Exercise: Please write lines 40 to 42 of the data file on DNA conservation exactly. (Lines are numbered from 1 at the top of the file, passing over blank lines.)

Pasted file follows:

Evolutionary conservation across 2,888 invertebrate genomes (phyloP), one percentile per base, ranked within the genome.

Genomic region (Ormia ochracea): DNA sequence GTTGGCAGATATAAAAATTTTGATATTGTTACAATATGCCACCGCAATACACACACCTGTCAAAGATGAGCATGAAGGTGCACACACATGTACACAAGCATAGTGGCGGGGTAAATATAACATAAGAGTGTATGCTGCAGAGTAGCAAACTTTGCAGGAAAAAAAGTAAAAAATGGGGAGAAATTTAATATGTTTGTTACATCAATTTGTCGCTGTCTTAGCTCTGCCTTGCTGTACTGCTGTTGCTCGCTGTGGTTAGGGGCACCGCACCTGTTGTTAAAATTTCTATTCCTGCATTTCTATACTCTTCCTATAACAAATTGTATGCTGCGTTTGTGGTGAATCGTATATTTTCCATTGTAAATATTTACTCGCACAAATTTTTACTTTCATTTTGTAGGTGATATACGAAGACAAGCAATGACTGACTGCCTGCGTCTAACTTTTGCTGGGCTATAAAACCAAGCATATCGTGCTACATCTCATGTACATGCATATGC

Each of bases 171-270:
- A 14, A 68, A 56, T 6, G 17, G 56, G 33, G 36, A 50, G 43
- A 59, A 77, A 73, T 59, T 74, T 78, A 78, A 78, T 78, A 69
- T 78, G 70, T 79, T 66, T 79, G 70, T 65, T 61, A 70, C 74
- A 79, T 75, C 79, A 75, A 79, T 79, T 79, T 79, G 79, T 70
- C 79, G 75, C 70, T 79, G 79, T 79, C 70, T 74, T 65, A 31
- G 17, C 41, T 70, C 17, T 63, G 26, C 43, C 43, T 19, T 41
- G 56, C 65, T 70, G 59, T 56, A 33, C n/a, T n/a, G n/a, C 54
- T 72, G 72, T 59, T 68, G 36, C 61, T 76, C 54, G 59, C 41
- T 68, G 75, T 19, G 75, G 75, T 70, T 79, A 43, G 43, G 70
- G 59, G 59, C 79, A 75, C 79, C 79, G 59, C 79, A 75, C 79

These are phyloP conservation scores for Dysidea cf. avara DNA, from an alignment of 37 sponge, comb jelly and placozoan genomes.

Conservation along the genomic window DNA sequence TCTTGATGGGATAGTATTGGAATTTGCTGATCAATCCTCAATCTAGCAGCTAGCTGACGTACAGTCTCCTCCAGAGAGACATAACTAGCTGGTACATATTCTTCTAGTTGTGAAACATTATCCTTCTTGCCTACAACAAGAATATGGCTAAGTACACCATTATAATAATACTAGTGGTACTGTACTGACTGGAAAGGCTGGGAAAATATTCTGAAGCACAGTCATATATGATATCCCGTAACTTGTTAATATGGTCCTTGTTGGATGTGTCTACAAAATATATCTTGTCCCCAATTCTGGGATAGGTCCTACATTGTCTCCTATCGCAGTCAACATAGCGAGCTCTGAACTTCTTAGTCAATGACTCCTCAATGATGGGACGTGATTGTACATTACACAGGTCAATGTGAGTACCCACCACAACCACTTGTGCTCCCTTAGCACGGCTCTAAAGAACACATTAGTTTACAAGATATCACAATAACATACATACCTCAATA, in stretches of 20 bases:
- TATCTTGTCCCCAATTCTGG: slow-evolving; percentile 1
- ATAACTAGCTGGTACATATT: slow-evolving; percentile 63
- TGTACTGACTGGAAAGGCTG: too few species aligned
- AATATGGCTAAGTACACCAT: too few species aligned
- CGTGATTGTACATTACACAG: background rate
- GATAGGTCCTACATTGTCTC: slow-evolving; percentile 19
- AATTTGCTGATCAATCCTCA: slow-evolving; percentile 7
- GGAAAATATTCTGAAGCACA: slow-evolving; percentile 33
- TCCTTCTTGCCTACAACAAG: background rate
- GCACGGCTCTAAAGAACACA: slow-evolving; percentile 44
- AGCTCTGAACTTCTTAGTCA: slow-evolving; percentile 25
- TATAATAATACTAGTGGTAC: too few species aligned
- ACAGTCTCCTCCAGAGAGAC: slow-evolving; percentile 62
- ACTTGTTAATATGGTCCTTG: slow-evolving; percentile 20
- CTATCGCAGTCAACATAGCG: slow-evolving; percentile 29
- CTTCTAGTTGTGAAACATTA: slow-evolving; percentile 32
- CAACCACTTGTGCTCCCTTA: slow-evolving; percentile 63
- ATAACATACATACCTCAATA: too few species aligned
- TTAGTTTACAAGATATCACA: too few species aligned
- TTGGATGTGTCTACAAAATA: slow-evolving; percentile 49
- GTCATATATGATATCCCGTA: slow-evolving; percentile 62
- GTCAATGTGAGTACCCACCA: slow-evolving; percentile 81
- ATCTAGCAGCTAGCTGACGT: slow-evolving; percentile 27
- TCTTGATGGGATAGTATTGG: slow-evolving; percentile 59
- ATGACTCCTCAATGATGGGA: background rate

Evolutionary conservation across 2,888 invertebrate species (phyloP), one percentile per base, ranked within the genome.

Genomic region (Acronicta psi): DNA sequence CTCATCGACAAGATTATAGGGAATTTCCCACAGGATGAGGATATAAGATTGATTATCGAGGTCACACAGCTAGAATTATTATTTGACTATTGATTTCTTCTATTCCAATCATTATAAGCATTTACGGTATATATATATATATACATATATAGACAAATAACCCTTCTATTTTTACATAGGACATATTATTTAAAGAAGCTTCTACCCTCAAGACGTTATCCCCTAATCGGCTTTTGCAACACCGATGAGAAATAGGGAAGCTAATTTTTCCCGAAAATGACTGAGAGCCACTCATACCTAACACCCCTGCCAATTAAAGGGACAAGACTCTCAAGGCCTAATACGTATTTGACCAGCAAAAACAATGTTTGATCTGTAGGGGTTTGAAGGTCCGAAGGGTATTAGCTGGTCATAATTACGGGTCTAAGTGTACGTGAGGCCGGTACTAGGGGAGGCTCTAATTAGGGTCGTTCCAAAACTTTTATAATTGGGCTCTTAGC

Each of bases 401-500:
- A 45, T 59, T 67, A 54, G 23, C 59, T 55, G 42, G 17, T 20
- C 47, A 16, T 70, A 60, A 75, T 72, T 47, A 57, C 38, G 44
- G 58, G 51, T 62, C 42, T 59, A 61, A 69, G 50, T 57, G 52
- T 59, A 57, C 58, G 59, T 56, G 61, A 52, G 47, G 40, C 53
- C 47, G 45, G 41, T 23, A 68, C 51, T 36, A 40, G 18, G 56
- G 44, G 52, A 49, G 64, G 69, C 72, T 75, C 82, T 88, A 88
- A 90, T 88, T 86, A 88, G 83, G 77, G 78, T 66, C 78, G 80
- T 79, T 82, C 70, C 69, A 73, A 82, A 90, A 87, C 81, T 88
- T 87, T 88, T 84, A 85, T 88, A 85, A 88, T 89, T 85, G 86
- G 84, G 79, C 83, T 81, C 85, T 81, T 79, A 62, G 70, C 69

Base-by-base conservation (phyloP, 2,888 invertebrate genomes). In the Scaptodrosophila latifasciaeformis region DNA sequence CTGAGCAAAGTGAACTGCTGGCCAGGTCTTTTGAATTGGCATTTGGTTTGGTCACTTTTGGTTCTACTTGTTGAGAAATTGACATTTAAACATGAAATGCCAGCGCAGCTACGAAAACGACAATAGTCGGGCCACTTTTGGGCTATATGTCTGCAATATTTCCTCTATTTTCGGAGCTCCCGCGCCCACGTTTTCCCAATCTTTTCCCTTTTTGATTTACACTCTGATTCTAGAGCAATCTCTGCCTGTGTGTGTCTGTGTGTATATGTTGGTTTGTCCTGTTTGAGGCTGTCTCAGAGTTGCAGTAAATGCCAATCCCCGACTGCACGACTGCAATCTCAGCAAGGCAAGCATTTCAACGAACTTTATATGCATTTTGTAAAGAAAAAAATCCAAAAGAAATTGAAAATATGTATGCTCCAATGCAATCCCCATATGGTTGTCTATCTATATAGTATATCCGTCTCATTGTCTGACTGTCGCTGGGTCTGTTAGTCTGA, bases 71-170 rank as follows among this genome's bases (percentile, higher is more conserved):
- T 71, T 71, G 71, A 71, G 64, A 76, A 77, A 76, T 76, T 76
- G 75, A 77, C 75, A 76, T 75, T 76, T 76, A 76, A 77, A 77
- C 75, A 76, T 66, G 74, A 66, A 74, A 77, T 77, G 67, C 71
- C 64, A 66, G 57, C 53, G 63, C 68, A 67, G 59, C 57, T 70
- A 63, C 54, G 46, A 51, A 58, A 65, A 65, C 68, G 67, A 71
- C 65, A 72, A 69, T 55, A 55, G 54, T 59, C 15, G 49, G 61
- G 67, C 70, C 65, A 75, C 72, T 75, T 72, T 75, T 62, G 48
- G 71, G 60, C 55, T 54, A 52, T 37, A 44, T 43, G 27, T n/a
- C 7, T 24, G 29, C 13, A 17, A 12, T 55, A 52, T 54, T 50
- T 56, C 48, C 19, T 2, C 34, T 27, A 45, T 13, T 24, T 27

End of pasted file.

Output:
- ATGACTCCTCAATGATGGGA: background rate

Evolutionary conservation across 2,888 invertebrate species (phyloP), one percentile per base, ranked within the genome.

Genomic region (Acronicta psi): DNA sequence CTCATCGACAAGATTATAGGGAATTTCCCACAGGATGAGGATATAAGATTGATTATCGAGGTCACACAGCTAGAATTATTATTTGACTATTGATTTCTTCTATTCCAATCATTATAAGCATTTACGGTATATATATATATATACATATATAGACAAATAACCCTTCTATTTTTACATAGGACATATTATTTAAAGAAGCTTCTACCCTCAAGACGTTATCCCCTAATCGGCTTTTGCAACACCGATGAGAAATAGGGAAGCTAATTTTTCCCGAAAATGACTGAGAGCCACTCATACCTAACACCCCTGCCAATTAAAGGGACAAGACTCTCAAGGCCTAATACGTATTTGACCAGCAAAAACAATGTTTGATCTGTAGGGGTTTGAAGGTCCGAAGGGTATTAGCTGGTCATAATTACGGGTCTAAGTGTACGTGAGGCCGGTACTAGGGGAGGCTCTAATTAGGGTCGTTCCAAAACTTTTATAATTGGGCTCTTAGC